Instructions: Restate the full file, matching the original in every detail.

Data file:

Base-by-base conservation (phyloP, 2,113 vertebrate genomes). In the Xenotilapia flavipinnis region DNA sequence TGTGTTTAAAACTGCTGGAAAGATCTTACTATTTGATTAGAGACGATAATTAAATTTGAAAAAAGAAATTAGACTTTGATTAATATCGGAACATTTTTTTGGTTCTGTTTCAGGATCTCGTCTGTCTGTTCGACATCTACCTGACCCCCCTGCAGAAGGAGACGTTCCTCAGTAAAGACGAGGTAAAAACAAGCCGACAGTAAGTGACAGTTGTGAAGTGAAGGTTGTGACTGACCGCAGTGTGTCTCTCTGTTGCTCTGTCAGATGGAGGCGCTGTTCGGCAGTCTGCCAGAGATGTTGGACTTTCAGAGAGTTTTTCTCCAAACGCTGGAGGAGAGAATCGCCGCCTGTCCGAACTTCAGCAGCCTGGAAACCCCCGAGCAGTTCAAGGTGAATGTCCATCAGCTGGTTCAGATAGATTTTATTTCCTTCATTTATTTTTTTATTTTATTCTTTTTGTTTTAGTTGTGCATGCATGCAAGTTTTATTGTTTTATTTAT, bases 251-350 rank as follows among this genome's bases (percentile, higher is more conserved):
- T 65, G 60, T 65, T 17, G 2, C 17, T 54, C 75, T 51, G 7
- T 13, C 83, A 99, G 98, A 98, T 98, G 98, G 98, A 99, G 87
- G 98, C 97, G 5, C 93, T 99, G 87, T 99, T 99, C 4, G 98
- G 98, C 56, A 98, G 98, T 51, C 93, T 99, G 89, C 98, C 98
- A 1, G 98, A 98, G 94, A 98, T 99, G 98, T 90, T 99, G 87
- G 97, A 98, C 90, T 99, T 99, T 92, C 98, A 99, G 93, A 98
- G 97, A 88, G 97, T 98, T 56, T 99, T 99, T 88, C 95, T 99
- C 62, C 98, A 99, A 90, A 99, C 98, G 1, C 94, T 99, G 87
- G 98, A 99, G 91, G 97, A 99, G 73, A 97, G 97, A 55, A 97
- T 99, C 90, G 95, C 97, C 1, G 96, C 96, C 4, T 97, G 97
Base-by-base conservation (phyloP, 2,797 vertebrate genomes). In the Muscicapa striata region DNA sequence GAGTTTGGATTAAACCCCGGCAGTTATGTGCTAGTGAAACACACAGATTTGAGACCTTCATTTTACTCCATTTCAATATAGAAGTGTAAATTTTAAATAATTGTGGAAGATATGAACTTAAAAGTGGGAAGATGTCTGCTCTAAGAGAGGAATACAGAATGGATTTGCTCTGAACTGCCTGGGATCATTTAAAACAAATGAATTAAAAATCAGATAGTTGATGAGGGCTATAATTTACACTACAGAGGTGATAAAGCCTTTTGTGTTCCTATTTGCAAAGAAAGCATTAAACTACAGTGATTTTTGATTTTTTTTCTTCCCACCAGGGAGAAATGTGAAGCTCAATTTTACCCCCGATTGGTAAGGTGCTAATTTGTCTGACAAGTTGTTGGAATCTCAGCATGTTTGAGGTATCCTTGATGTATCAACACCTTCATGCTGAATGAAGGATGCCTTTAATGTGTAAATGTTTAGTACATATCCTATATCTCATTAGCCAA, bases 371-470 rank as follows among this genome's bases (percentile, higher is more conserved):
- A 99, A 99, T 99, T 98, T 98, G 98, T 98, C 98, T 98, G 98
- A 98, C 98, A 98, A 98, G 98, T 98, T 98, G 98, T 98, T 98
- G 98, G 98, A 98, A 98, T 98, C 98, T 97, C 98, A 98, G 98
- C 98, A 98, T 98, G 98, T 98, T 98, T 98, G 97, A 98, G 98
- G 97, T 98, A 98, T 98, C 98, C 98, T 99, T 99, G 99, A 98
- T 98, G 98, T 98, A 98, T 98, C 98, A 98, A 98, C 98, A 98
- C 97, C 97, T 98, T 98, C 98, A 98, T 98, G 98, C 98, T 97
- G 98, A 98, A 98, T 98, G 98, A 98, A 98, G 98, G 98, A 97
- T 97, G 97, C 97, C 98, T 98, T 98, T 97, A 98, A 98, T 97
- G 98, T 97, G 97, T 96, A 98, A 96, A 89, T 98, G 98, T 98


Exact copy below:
Base-by-base conservation (phyloP, 2,113 vertebrate genomes). In the Xenotilapia flavipinnis region DNA sequence TGTGTTTAAAACTGCTGGAAAGATCTTACTATTTGATTAGAGACGATAATTAAATTTGAAAAAAGAAATTAGACTTTGATTAATATCGGAACATTTTTTTGGTTCTGTTTCAGGATCTCGTCTGTCTGTTCGACATCTACCTGACCCCCCTGCAGAAGGAGACGTTCCTCAGTAAAGACGAGGTAAAAACAAGCCGACAGTAAGTGACAGTTGTGAAGTGAAGGTTGTGACTGACCGCAGTGTGTCTCTCTGTTGCTCTGTCAGATGGAGGCGCTGTTCGGCAGTCTGCCAGAGATGTTGGACTTTCAGAGAGTTTTTCTCCAAACGCTGGAGGAGAGAATCGCCGCCTGTCCGAACTTCAGCAGCCTGGAAACCCCCGAGCAGTTCAAGGTGAATGTCCATCAGCTGGTTCAGATAGATTTTATTTCCTTCATTTATTTTTTTATTTTATTCTTTTTGTTTTAGTTGTGCATGCATGCAAGTTTTATTGTTTTATTTAT, bases 251-350 rank as follows among this genome's bases (percentile, higher is more conserved):
- T 65, G 60, T 65, T 17, G 2, C 17, T 54, C 75, T 51, G 7
- T 13, C 83, A 99, G 98, A 98, T 98, G 98, G 98, A 99, G 87
- G 98, C 97, G 5, C 93, T 99, G 87, T 99, T 99, C 4, G 98
- G 98, C 56, A 98, G 98, T 51, C 93, T 99, G 89, C 98, C 98
- A 1, G 98, A 98, G 94, A 98, T 99, G 98, T 90, T 99, G 87
- G 97, A 98, C 90, T 99, T 99, T 92, C 98, A 99, G 93, A 98
- G 97, A 88, G 97, T 98, T 56, T 99, T 99, T 88, C 95, T 99
- C 62, C 98, A 99, A 90, A 99, C 98, G 1, C 94, T 99, G 87
- G 98, A 99, G 91, G 97, A 99, G 73, A 97, G 97, A 55, A 97
- T 99, C 90, G 95, C 97, C 1, G 96, C 96, C 4, T 97, G 97
Base-by-base conservation (phyloP, 2,797 vertebrate genomes). In the Muscicapa striata region DNA sequence GAGTTTGGATTAAACCCCGGCAGTTATGTGCTAGTGAAACACACAGATTTGAGACCTTCATTTTACTCCATTTCAATATAGAAGTGTAAATTTTAAATAATTGTGGAAGATATGAACTTAAAAGTGGGAAGATGTCTGCTCTAAGAGAGGAATACAGAATGGATTTGCTCTGAACTGCCTGGGATCATTTAAAACAAATGAATTAAAAATCAGATAGTTGATGAGGGCTATAATTTACACTACAGAGGTGATAAAGCCTTTTGTGTTCCTATTTGCAAAGAAAGCATTAAACTACAGTGATTTTTGATTTTTTTTCTTCCCACCAGGGAGAAATGTGAAGCTCAATTTTACCCCCGATTGGTAAGGTGCTAATTTGTCTGACAAGTTGTTGGAATCTCAGCATGTTTGAGGTATCCTTGATGTATCAACACCTTCATGCTGAATGAAGGATGCCTTTAATGTGTAAATGTTTAGTACATATCCTATATCTCATTAGCCAA, bases 371-470 rank as follows among this genome's bases (percentile, higher is more conserved):
- A 99, A 99, T 99, T 98, T 98, G 98, T 98, C 98, T 98, G 98
- A 98, C 98, A 98, A 98, G 98, T 98, T 98, G 98, T 98, T 98
- G 98, G 98, A 98, A 98, T 98, C 98, T 97, C 98, A 98, G 98
- C 98, A 98, T 98, G 98, T 98, T 98, T 98, G 97, A 98, G 98
- G 97, T 98, A 98, T 98, C 98, C 98, T 99, T 99, G 99, A 98
- T 98, G 98, T 98, A 98, T 98, C 98, A 98, A 98, C 98, A 98
- C 97, C 97, T 98, T 98, C 98, A 98, T 98, G 98, C 98, T 97
- G 98, A 98, A 98, T 98, G 98, A 98, A 98, G 98, G 98, A 97
- T 97, G 97, C 97, C 98, T 98, T 98, T 97, A 98, A 98, T 97
- G 98, T 97, G 97, T 96, A 98, A 96, A 89, T 98, G 98, T 98